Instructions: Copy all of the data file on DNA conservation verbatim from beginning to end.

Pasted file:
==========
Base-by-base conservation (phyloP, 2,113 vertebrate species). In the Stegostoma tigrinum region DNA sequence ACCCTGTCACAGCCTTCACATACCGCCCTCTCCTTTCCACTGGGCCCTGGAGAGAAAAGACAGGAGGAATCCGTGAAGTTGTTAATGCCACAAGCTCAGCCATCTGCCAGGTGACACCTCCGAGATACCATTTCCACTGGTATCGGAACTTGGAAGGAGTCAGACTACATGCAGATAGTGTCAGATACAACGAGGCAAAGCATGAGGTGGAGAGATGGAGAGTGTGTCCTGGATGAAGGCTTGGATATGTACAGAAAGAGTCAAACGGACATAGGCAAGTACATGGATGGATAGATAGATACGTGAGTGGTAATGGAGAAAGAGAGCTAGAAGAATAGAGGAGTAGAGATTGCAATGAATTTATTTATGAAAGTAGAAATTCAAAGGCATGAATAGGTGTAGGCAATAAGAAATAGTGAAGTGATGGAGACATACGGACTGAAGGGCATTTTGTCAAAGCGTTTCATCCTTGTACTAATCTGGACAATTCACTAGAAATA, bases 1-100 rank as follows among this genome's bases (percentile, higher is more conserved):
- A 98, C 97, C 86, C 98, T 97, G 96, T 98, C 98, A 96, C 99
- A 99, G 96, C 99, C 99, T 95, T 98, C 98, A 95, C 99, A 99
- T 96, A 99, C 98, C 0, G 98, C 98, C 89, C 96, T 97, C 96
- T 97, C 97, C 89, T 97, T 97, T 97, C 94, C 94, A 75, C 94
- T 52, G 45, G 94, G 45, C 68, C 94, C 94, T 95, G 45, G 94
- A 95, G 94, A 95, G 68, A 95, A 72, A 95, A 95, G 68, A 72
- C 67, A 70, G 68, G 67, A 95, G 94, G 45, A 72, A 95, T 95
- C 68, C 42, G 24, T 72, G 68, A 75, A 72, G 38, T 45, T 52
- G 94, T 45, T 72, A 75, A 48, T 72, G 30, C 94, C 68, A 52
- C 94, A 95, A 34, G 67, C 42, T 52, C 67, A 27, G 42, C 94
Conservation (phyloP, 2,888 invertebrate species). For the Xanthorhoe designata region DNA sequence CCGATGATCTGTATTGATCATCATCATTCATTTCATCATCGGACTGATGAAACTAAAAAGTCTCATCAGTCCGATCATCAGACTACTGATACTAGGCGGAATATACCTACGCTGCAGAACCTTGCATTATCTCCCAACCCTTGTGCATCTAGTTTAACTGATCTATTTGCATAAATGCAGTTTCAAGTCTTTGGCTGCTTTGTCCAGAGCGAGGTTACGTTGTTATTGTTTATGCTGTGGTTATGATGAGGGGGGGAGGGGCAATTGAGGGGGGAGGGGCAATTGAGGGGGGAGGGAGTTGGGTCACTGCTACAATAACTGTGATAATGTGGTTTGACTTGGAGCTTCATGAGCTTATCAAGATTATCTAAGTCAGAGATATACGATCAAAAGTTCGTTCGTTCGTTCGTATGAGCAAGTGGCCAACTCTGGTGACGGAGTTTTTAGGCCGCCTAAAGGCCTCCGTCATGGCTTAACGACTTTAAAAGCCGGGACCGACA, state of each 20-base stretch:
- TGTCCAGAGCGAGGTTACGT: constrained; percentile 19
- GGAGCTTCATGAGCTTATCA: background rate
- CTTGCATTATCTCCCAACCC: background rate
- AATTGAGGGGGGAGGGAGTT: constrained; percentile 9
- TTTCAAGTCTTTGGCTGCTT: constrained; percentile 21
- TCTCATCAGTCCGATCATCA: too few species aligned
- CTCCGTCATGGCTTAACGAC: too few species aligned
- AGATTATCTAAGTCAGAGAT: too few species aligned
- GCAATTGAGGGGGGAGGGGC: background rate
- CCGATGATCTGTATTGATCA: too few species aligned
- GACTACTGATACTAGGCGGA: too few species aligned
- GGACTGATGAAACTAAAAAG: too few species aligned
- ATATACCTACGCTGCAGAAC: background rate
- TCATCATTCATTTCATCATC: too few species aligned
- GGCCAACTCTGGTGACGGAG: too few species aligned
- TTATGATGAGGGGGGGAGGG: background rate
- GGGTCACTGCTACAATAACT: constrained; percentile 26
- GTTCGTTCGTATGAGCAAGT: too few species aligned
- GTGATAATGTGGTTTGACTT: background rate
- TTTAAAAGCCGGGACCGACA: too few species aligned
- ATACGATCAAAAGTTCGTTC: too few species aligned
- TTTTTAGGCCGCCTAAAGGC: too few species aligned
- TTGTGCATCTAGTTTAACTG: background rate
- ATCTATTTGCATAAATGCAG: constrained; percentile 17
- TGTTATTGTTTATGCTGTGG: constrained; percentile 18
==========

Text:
Base-by-base conservation (phyloP, 2,113 vertebrate species). In the Stegostoma tigrinum region DNA sequence ACCCTGTCACAGCCTTCACATACCGCCCTCTCCTTTCCACTGGGCCCTGGAGAGAAAAGACAGGAGGAATCCGTGAAGTTGTTAATGCCACAAGCTCAGCCATCTGCCAGGTGACACCTCCGAGATACCATTTCCACTGGTATCGGAACTTGGAAGGAGTCAGACTACATGCAGATAGTGTCAGATACAACGAGGCAAAGCATGAGGTGGAGAGATGGAGAGTGTGTCCTGGATGAAGGCTTGGATATGTACAGAAAGAGTCAAACGGACATAGGCAAGTACATGGATGGATAGATAGATACGTGAGTGGTAATGGAGAAAGAGAGCTAGAAGAATAGAGGAGTAGAGATTGCAATGAATTTATTTATGAAAGTAGAAATTCAAAGGCATGAATAGGTGTAGGCAATAAGAAATAGTGAAGTGATGGAGACATACGGACTGAAGGGCATTTTGTCAAAGCGTTTCATCCTTGTACTAATCTGGACAATTCACTAGAAATA, bases 1-100 rank as follows among this genome's bases (percentile, higher is more conserved):
- A 98, C 97, C 86, C 98, T 97, G 96, T 98, C 98, A 96, C 99
- A 99, G 96, C 99, C 99, T 95, T 98, C 98, A 95, C 99, A 99
- T 96, A 99, C 98, C 0, G 98, C 98, C 89, C 96, T 97, C 96
- T 97, C 97, C 89, T 97, T 97, T 97, C 94, C 94, A 75, C 94
- T 52, G 45, G 94, G 45, C 68, C 94, C 94, T 95, G 45, G 94
- A 95, G 94, A 95, G 68, A 95, A 72, A 95, A 95, G 68, A 72
- C 67, A 70, G 68, G 67, A 95, G 94, G 45, A 72, A 95, T 95
- C 68, C 42, G 24, T 72, G 68, A 75, A 72, G 38, T 45, T 52
- G 94, T 45, T 72, A 75, A 48, T 72, G 30, C 94, C 68, A 52
- C 94, A 95, A 34, G 67, C 42, T 52, C 67, A 27, G 42, C 94
Conservation (phyloP, 2,888 invertebrate species). For the Xanthorhoe designata region DNA sequence CCGATGATCTGTATTGATCATCATCATTCATTTCATCATCGGACTGATGAAACTAAAAAGTCTCATCAGTCCGATCATCAGACTACTGATACTAGGCGGAATATACCTACGCTGCAGAACCTTGCATTATCTCCCAACCCTTGTGCATCTAGTTTAACTGATCTATTTGCATAAATGCAGTTTCAAGTCTTTGGCTGCTTTGTCCAGAGCGAGGTTACGTTGTTATTGTTTATGCTGTGGTTATGATGAGGGGGGGAGGGGCAATTGAGGGGGGAGGGGCAATTGAGGGGGGAGGGAGTTGGGTCACTGCTACAATAACTGTGATAATGTGGTTTGACTTGGAGCTTCATGAGCTTATCAAGATTATCTAAGTCAGAGATATACGATCAAAAGTTCGTTCGTTCGTTCGTATGAGCAAGTGGCCAACTCTGGTGACGGAGTTTTTAGGCCGCCTAAAGGCCTCCGTCATGGCTTAACGACTTTAAAAGCCGGGACCGACA, state of each 20-base stretch:
- TGTCCAGAGCGAGGTTACGT: constrained; percentile 19
- GGAGCTTCATGAGCTTATCA: background rate
- CTTGCATTATCTCCCAACCC: background rate
- AATTGAGGGGGGAGGGAGTT: constrained; percentile 9
- TTTCAAGTCTTTGGCTGCTT: constrained; percentile 21
- TCTCATCAGTCCGATCATCA: too few species aligned
- CTCCGTCATGGCTTAACGAC: too few species aligned
- AGATTATCTAAGTCAGAGAT: too few species aligned
- GCAATTGAGGGGGGAGGGGC: background rate
- CCGATGATCTGTATTGATCA: too few species aligned
- GACTACTGATACTAGGCGGA: too few species aligned
- GGACTGATGAAACTAAAAAG: too few species aligned
- ATATACCTACGCTGCAGAAC: background rate
- TCATCATTCATTTCATCATC: too few species aligned
- GGCCAACTCTGGTGACGGAG: too few species aligned
- TTATGATGAGGGGGGGAGGG: background rate
- GGGTCACTGCTACAATAACT: constrained; percentile 26
- GTTCGTTCGTATGAGCAAGT: too few species aligned
- GTGATAATGTGGTTTGACTT: background rate
- TTTAAAAGCCGGGACCGACA: too few species aligned
- ATACGATCAAAAGTTCGTTC: too few species aligned
- TTTTTAGGCCGCCTAAAGGC: too few species aligned
- TTGTGCATCTAGTTTAACTG: background rate
- ATCTATTTGCATAAATGCAG: constrained; percentile 17
- TGTTATTGTTTATGCTGTGG: constrained; percentile 18